Professor Wolfe Claims Fifth Nomination for Hugo Award

 

Gary-Wolfe_webpage-picProfessor Gary Wolfe has been nominated a  third time (2012, 2013, 2014) for a Hugo Award for Best Fancast–for the Coode Street Podcast which he records with Jonathan Strahan. He was also nominated for his book, Bearings: Reviews 1997-2001, in 2011 and Soundings: Reviews 1992-1996, in 2006.

The Hugo Awards are the most prestigious award in science fiction. They have been presented annually since 1955.

The winners will be announced at the 72nd World Science Fiction Convention, Loncon 3, London, United Kingdom, August 17, 2014.

(An earlier post of this blog forgot to include Wolfe’s impressive book nominations.)

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Professor Gary Wolfe Wins Locus Award, Up for Hugo

Professor Gary K. Wolfe

This past weekend, Professor Gary Wolfe won a Locus Award in the nonfiction category. Wolfe won for his book, Evaporating Genres: Essays on Fantastic Literature, Published by Wesleyan, the book discusses  science fiction, fantasy, and horror, and how the boundaries between these genres merge and eventually “evaporate” as they create new forms. Peter Straub, author of A Dark Matter, says this: “Profoundly knowledgeable about science fiction and fantasy fiction, the award-winning critic Gary K. Wolfe possesses both the wisdom and generosity of spirit necessary to consider these genres within the context of the wider literary culture; by doing so he miraculously illuminates them from within.”

Additionally, Wolfe has been nominated again for a Hugo Award for Best Fancast–for the Coode Street Podcast which he does with Jonathan Strahan. The winners will be announced at Chicon 7  in Chicago, August 30-September 3, 2012.

Wolfe and Strahan Podcast with Ursula Le Guin

Professor Gary Wolfe’s podcasts (with good friend Jonathan Strahan) have been nominated for several Science Fiction awards, and this week, they hit a new high point when they shared their podcast with Ursula Le Guin.  Le Guin, an author whose work spans decades, has been honored with many awards, including the 2010 Locus Award for Nonfiction and the 2009 Locus Award for Best Fantasy Novel. Wolfe, Strahan, and Le Guin discussed another science fiction author, Margaret Atwood (most well known for The Handmaid’s Tale).

Ursula Le Guin. Photo by Marian Wood Kolisch.

Wolfe Nominated for a Hugo Award

Hugo Award

Professor Gary Wolfe has been nominated for a Hugo Award for the collection of reviews he published last year: Bearings: 1997-2001. The Hugo Awards are awards for excellence in the field of science fiction and fantasy. They are awarded each year at the World Science Fiction Convention (Worldcon). The awards are voted on by fans.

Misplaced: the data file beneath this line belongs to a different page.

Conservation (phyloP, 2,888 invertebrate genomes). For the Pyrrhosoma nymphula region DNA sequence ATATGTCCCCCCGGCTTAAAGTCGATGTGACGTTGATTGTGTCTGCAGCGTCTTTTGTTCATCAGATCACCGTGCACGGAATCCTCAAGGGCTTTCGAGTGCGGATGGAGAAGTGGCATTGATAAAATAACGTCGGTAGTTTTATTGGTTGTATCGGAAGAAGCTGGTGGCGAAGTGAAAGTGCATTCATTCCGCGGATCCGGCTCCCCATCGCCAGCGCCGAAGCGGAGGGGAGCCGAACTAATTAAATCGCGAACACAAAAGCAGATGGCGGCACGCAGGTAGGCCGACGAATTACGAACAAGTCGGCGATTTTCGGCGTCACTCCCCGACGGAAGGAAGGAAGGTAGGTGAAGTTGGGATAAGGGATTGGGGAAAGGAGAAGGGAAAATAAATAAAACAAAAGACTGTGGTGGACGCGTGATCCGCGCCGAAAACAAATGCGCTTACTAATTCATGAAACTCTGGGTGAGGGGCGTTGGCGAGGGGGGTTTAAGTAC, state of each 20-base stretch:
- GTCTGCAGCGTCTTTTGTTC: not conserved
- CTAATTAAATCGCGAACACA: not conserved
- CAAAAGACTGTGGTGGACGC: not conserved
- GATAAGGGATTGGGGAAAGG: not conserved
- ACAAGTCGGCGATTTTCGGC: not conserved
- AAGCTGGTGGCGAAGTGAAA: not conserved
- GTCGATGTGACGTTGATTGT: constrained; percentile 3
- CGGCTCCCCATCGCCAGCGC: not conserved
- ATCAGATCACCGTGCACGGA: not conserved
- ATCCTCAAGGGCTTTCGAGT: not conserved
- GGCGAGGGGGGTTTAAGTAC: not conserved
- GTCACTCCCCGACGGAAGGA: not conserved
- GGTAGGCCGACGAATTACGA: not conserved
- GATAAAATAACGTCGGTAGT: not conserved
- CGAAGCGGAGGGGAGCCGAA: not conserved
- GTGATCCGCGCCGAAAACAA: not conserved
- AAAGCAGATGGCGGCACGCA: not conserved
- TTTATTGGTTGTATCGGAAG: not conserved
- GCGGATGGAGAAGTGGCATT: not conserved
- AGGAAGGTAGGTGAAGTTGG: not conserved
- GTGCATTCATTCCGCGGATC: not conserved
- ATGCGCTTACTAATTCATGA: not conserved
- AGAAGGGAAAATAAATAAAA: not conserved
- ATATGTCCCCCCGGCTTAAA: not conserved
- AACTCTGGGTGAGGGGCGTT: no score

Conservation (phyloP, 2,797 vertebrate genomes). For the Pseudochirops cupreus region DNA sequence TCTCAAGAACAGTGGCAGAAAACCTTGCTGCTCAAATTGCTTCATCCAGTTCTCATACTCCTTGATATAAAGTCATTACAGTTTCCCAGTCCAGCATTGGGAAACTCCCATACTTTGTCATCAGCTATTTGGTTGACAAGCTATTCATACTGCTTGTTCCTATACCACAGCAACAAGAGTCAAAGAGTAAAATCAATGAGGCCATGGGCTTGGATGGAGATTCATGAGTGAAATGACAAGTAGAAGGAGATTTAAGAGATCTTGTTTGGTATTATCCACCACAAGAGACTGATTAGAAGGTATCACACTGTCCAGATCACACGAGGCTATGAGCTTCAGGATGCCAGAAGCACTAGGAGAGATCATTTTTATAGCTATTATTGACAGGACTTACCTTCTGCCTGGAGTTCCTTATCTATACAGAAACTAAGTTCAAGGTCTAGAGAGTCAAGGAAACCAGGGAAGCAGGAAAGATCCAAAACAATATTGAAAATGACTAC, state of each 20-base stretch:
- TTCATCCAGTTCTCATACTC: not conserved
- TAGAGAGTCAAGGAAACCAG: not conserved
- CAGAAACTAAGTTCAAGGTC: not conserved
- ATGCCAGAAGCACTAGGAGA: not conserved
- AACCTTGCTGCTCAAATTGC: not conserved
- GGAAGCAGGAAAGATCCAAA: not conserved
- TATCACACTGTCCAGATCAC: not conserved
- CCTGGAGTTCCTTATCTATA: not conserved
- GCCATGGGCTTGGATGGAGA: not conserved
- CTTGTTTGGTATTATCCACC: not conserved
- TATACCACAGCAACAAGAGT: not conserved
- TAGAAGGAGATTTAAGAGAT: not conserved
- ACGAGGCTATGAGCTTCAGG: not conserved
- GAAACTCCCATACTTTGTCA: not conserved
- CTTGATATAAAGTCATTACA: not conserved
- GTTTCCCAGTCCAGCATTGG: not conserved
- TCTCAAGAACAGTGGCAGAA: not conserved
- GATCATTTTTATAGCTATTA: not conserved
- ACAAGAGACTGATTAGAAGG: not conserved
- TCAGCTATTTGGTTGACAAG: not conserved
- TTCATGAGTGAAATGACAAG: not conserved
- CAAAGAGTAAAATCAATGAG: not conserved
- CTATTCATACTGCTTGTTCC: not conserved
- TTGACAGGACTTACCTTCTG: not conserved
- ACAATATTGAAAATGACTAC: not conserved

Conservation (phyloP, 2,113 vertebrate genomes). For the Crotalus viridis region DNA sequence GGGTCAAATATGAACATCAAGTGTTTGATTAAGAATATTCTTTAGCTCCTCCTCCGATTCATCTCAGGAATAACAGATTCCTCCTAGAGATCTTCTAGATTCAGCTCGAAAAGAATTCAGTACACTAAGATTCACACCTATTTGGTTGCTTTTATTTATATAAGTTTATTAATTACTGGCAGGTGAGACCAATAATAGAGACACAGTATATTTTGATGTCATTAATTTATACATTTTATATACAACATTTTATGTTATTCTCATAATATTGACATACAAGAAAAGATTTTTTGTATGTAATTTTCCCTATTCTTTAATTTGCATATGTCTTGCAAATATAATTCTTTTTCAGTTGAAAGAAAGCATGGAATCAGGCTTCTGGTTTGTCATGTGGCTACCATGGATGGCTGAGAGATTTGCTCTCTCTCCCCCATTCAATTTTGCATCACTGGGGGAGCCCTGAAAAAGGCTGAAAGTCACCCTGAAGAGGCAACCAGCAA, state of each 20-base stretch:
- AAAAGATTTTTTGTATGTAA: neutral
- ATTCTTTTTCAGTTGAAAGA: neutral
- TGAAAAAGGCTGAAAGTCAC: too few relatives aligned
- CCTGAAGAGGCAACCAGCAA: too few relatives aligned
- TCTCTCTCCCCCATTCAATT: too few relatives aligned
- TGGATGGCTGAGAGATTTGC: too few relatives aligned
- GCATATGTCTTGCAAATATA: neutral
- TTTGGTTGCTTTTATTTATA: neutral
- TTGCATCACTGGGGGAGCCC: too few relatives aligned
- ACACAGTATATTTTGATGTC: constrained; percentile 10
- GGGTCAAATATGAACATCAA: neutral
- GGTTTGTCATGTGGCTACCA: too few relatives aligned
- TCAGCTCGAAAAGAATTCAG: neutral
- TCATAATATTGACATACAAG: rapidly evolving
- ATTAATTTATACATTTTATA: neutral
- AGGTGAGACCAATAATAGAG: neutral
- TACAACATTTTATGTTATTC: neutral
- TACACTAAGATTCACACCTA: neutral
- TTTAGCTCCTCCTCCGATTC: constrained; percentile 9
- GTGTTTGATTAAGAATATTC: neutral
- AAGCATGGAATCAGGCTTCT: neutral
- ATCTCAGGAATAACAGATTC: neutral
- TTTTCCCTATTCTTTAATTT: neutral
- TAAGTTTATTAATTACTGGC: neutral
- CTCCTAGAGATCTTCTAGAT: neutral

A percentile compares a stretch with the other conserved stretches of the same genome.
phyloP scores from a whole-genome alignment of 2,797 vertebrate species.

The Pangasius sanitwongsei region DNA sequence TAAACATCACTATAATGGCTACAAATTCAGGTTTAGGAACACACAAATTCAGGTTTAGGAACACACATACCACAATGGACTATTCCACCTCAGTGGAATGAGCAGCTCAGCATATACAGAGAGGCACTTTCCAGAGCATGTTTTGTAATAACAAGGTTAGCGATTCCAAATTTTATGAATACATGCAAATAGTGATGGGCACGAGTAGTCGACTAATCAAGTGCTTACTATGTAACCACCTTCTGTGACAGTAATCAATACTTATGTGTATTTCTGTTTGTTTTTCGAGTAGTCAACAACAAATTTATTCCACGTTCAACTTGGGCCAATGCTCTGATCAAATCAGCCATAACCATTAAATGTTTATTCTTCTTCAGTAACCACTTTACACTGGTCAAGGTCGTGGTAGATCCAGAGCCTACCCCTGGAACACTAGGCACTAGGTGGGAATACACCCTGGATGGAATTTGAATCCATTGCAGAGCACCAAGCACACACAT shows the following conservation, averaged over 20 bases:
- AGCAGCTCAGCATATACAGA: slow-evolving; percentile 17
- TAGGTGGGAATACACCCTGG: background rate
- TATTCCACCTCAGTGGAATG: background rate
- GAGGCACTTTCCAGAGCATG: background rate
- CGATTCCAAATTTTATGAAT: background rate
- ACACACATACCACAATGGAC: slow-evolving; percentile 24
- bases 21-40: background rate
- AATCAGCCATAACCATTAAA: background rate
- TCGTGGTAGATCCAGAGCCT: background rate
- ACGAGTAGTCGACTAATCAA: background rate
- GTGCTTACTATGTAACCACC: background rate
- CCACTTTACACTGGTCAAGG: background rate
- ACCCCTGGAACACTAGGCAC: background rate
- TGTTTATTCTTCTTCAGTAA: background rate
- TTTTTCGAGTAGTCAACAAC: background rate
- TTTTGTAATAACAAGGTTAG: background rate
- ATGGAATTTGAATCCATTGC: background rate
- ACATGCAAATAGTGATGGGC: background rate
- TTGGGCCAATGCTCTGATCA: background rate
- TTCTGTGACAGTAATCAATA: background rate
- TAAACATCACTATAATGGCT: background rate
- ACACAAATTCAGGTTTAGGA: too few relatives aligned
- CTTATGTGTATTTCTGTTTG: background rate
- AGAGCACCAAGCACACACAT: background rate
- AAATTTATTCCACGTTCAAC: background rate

The winners will be announced Saturday, August 20th, 2011, during the Hugo Awards Ceremony at Renovation in Reno, Nevada. Congratulations to Professor Wolfe for this honor!

Three Nominations for Professor’s Podcasts

Gary K. Wolfe’s science fiction podcasting is now up for not one, not two, but three awards.

Locus Online announced the first award, shared here back in March, but now two other organizations have added their accolades too. SF Signal announced the 2011 Ditmar award finalists and The Coode Street podcast, by Gary K. Wolfe and Jonathan Strahan, has been nominated for “Best Fan Publication in Any Medium.” SF Signal says the Ditmars are “the Australian equivalent of the Hugos recognizing excellence in Science Fiction, Fantasy and Horror by Australians.”

Additionally, the 36th Annual Western Australian Science Fiction & Fantasy Convention included Wolfe and Strahan’s podcasting for “Best Western Australian Fan Production” within their Tin Duck Award nominations.

Both award winners should be announced in April.

http://www.sfsignal.com/archives/2011/03/finalists-2011-ditmar-awards/, which is the Australian national science fiction award, a

Wolfe Publishes New Books

Professor Gary Wolfe keeps himself busy. Besides publishing the collection, Bearings, last spring, and being nominated for a Nonfiction Award for his recent podcasting, Wolfe has recently published two new books.

Evaporating Genres:  Essays on Fantastic Literature, published by Wesleyan, discusses the differences and similarities between science fiction, fantasy, and horror, and how the boundaries between these genres merge and eventually “evaporate” as they create new forms. Peter Straub, author of A Dark Matter, says this: “Profoundly knowledgeable about science fiction and fantasy fiction, the award-winning critic Gary K. Wolfe possesses both the wisdom and generosity of spirit necessary to consider these genres within the context of the wider literary culture; by doing so he miraculously illuminates them from within.”

Up the Bright River, published by Subterranean Press and edited by Wolfe, is the first posthumous collection of Philip José Farmer’s short stories. Farmer’s last three “Riverworld” stories appear for the first time. Publishers Weekly states the collection “will appeal to both new readers and established fans, especially as many of the inclusions have not been widely reprinted.”

Wolfe’s Podcasting Nominated for Award

Professor Gary Wolfe started his podcasting, more as a lark than a scholarly endeavor. In fact, it was a good way to keep strong ties with his good friend, Jonathan Strahan. But once again, Wolfe’s expertise in the literary field of Science Fiction has struck gold. Wolfe and Stahan’s podcasting has been nominated for a Nonfiction Award by the British Science Fiction Association (BSFA), announced Locus Online.

The awards are voted on by members of BSFA and the British Annual Science Fiction Convention (Eastercon). Winners will be announced during Illustrious (Eastercon 2011), to be held April 22-25, 2011 in Birmingham UK.